Common Marketing Agency as a Device for Facilitating Collusion
B. Douglas Bernheim () and
RAND Journal of Economics, 1985, vol. 16, issue 2, 269-281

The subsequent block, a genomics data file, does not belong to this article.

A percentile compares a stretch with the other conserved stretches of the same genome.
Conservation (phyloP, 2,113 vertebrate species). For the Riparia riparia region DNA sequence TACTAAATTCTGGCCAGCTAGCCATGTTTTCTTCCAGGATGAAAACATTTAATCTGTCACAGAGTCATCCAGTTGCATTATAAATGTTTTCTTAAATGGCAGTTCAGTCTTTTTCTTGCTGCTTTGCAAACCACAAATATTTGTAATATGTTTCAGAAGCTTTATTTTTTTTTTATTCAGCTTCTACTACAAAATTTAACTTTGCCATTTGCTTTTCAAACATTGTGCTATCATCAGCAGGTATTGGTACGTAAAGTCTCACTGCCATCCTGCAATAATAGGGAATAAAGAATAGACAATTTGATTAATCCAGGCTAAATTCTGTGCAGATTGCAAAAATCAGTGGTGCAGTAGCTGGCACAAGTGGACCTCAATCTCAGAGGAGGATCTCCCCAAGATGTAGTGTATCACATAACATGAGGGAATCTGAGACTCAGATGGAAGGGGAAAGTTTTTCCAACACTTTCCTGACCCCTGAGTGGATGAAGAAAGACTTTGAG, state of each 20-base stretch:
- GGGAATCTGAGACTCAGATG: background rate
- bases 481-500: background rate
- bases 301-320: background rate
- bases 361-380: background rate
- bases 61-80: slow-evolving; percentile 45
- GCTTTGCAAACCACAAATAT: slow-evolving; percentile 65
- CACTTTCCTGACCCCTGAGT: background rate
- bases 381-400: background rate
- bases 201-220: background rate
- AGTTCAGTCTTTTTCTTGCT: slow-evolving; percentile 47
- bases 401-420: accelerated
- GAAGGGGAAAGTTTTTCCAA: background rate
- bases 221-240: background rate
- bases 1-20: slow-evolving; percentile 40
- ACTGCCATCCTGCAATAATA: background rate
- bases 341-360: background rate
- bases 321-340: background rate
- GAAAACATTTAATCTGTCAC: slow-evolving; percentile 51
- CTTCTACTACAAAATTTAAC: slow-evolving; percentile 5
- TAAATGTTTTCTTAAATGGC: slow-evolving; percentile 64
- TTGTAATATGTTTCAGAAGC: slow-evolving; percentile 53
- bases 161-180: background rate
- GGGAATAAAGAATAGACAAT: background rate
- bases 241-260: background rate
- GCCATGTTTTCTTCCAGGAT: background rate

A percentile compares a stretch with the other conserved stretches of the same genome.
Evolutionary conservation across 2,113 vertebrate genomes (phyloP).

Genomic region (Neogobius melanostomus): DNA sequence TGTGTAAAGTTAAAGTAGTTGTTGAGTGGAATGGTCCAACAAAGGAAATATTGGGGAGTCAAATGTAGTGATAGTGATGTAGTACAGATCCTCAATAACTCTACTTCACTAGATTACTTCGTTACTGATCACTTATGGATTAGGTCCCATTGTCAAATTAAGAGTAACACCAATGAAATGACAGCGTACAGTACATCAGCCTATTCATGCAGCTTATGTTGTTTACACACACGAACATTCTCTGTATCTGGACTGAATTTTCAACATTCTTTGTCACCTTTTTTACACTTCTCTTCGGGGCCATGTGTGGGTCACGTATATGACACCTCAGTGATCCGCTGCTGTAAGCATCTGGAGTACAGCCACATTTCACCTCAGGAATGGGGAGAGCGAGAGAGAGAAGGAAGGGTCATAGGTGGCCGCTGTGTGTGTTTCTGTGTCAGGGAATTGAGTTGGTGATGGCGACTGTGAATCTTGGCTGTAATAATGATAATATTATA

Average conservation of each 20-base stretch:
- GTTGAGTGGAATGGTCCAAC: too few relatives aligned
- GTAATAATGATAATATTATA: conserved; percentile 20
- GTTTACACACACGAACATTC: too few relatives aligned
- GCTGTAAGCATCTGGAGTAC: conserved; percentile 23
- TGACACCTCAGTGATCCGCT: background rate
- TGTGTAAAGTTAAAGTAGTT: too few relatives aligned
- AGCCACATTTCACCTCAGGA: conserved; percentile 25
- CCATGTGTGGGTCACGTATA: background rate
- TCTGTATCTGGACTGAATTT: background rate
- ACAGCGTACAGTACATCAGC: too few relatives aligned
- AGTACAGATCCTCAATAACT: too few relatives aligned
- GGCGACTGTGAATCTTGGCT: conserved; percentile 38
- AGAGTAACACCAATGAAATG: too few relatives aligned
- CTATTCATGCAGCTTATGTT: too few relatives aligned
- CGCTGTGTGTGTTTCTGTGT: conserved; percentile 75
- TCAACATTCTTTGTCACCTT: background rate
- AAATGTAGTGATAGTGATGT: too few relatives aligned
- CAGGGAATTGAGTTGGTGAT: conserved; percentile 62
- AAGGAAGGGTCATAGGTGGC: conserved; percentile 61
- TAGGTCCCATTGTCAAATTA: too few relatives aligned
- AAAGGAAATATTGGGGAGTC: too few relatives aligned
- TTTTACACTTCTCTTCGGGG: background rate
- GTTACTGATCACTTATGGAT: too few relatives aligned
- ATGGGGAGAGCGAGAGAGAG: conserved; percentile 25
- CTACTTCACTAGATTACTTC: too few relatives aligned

In a variety of markets firms voluntarily and independently delegate control over certain aspects of marketing to common agents. In this article we present an explicit model of agency delegation where firms noncooperatively select agents, name output prices, and choose compensation schemes. We exhibit an equilibrium in which all strategic variables -- not merely the marketing choices delegated to agents, but prices as well -- are selected perfectly cooperatively. This cooperative equilibrium is very simple and attractive: each firm sets the collusive output price, and employs a commission scheme to compensate the agent. Although each firm has the ability to condition compensation on the agent's action (as well as on sales), firms choose to forego this opportunity. In essence, common agency provides an indirect mechanism through which competing firms may "sell out" to a single party, thereby creating incentives which generate a collusive outcome.
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